The infant formula supplemented with oils containing DHA and ARA for use in the present invention can be made using standard techniques known in the art. For example, they can be added to the formula by replacing an equivalent amount of an oil, such as high oleic sunflower oil, normally present in the formula. As another example, the oils containing DHA and ARA can be added to the formula by replacing an equivalent amount of the rest of the overall fat blend normally present in the formula without DHA and ARA.
The source of DHA and ARA can be any source known in the art. In an embodiment of the present invention, sources of DHA and ARA are single cell oils as taught in U.S. Pat. Nos. 5,374,567; 5,550,156; and 5,397,591, the disclosures of which are incorporated herein in their entireties by reference thereto. However, the present invention is not limited to only such oils. DHA and ARA can be in natural or refined form.
In one embodiment, the source of DHA and/or ARA is substantially free of EPA. For example, in one embodiment of the present invention the infant formula contains less than about 16 mg EPA/100 kcal; in another embodiment less than about 10 mg EPA/100 kcal; and in yet another embodiment less than about 5 mg EPA/100 kcal. One particular embodiment contains substantially no EPA. Another embodiment is free of EPA in that even trace amounts of EPA are absent from the formula.
Newborn term infants have approximately 75 mg/kg of body iron, 75% of which is in the form of hemoglobin. On average, infants almost triple their blood volume during the first year of life and will require the absorption of 0.4 to 0.6 mg daily of iron during that time to maintain adequate stores. Preterm infants have a lower level of body iron at birth, approximately 64 mg in infants weighing 1 kg. The loss of blood drawn for laboratory tests and the rapid rate of postnatal growth lead to a higher requirement for dietary iron than in term infants—2.0 to 2.5 mg/kg daily to prevent late anemia. See Nutrition Committee, Canadian Paediatric Society (CPS), Canadian Medical Association Journal 144:1451-1454 (1991).
The consequences of iron deficiency include poor weight gain, blood in the stool, malabsorption of nutrients, irritability, decreased attention span, exercise intolerance, and decreased physical activity. When iron deficiency progresses to anemia, performance on tests of psychomotor development is adversely affected for up to at least 3 months despite correction of the anemia with iron therapy. Among infants with severe or chronic iron deficiency, some of these abnormalities may persist indefinitely despite adequate iron therapy. Id.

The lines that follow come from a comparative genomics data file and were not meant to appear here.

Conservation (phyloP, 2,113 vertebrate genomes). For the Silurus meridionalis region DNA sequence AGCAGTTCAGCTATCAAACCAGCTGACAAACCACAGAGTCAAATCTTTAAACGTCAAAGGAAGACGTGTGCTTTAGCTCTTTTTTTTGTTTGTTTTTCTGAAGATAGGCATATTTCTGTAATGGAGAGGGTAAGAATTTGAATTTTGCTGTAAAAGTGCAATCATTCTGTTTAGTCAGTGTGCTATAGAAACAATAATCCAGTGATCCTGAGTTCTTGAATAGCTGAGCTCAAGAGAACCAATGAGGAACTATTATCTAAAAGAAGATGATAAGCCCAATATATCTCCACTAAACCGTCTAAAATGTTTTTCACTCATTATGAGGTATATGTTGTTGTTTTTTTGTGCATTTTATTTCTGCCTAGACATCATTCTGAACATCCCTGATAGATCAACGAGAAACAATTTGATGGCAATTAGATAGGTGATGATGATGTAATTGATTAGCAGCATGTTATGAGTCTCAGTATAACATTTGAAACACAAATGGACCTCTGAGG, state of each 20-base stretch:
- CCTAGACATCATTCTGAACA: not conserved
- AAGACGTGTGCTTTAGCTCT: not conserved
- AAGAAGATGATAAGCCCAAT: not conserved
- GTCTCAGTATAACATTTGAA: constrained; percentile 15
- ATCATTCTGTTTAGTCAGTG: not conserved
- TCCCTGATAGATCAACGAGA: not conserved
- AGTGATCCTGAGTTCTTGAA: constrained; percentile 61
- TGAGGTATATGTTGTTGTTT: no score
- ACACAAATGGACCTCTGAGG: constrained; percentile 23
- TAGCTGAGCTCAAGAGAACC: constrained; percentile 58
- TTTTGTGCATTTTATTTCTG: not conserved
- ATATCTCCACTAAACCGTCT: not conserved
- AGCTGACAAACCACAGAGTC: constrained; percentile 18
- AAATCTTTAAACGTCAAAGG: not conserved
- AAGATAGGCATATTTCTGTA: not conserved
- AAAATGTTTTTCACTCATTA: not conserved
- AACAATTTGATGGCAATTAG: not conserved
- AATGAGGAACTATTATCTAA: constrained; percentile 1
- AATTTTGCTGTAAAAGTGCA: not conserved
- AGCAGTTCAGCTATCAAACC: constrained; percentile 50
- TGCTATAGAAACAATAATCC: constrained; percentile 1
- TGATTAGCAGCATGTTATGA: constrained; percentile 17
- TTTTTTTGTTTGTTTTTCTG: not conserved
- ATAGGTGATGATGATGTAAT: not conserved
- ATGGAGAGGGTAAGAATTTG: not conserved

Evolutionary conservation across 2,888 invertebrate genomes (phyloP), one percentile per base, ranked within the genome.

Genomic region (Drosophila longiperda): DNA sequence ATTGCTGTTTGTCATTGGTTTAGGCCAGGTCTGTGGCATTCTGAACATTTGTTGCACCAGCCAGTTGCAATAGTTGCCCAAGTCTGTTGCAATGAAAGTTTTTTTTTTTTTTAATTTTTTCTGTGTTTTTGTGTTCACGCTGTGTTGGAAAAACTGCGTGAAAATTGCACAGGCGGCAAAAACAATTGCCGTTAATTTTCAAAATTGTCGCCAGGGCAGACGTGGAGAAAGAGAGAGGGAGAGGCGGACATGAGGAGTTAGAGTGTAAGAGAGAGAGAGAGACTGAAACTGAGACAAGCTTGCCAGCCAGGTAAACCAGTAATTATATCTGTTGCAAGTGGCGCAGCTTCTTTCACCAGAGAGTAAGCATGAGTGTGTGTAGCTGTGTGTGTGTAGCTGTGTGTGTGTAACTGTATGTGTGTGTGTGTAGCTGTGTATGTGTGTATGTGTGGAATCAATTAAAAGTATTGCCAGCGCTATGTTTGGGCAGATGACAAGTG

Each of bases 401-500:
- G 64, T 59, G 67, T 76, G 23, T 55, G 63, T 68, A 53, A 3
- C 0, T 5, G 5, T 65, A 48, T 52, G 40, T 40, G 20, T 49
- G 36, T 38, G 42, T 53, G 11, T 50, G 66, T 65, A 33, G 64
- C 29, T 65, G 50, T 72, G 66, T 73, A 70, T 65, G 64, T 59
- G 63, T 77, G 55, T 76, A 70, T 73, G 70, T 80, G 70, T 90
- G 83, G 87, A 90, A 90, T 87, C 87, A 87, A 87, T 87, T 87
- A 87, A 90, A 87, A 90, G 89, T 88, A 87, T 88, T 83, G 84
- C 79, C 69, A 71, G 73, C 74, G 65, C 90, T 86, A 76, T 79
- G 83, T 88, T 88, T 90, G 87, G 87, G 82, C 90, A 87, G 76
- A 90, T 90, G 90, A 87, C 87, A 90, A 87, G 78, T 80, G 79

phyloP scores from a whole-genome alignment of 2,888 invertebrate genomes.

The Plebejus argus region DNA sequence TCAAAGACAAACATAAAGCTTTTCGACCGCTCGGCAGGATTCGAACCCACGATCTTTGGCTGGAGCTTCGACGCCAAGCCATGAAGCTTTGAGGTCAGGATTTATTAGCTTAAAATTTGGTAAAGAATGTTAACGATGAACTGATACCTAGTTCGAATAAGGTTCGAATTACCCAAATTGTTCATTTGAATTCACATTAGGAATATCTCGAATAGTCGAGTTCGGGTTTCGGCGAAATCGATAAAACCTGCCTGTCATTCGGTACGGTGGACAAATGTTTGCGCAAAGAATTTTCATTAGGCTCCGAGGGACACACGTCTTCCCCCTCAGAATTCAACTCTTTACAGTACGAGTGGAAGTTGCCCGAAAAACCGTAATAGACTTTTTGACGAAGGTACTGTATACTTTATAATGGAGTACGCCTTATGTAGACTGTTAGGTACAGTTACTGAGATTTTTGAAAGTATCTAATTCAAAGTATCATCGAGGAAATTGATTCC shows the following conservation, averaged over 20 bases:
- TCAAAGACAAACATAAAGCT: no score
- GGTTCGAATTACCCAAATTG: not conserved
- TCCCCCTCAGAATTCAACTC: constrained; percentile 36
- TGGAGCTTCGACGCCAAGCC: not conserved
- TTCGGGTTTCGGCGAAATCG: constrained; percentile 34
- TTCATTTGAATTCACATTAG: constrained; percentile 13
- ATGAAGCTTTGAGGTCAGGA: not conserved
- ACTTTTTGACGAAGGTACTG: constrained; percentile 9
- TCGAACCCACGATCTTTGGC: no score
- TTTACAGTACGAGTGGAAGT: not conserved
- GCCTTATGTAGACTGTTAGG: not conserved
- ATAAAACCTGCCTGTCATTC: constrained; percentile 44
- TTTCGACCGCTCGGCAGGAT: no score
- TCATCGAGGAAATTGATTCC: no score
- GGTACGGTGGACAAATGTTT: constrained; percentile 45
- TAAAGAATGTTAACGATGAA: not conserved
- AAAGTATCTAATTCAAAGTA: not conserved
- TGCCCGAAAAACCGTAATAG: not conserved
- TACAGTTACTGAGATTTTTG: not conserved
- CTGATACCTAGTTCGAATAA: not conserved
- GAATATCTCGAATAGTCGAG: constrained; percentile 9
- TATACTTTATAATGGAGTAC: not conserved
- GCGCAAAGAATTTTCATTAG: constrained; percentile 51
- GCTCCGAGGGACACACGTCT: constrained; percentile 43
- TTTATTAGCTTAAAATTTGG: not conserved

Therefore, the supplement of the present invention may contain adequate amounts of iron to prevent the onset of anemia in preterm and FTT infants, and avoid developmental abnormalities associated with iron deficiency. In certain embodiments, iron is present in an amount of about 1.0 milligrams to about 8.0 milligrams per 100 kcal of supplement. In other embodiments, iron is present in an amount of about 4.0 milligrams to about 7.0 milligrams per 100 kcal of supplement. For example, in one embodiment, iron is present in an amount of about 6.1 milligrams per 100 kcal of supplement.
Vitamins that may be employed in the present invention include, for example, vitamin A, vitamin D, vitamin E, vitamin K1, thiamin, riboflavin, vitamin B6, vitamin B12, niacin, folic acid, panthotenic acid, biotin, and Vitamin C. Mineral nutrients that may be added include, for example, calcium, phosphorus, magnesium, zinc, manganese, copper, sodium, potassium, chloride, iron, selenium, chromium, and molybdenum. In one embodiment of the present invention, shown in Table 1, the mineral nutrients were added in the form of salts such as calcium phosphate, calcium glycerol phosphate, sodium citrate, potassium chloride, potassium phosphate, magnesium phosphate, ferrous sulfate, zinc sulfate, cupric sulfate, manganese sulfate, and sodium selenite. Additional vitamins and minerals that can be added are within the knowledge of a person with ordinary skill in the art who can determine the appropriate amount of vitamins and mineral nutrients following the recommendations of the Committee on Nutrition of the American Academy of Pediatrics or other groups of experts.
It is particularly important for a preterm infant to receive adequate amounts of calcium. The human fetus accrues about 80% of the calcium present at term during the last trimester of pregnancy, and, therefore, in order to achieve similar rates of accretion to promote normal growth and bone mineralization, preterm infants require higher intakes per kilogram body weight of calcium than term infants. Inadequate supplies of calcium in the diet of the preterm infant may lead to osteopenia and increased risk of bone fracture. See American Academy of Pediatrics Committee on Nutrition. “Nutritional Needs of Preterm Infants”. In, Kleinman R E, ed. Pediatric Nutrition Handbook. 4th ed. Elk Grove Village, Ill.; 1998:55-87.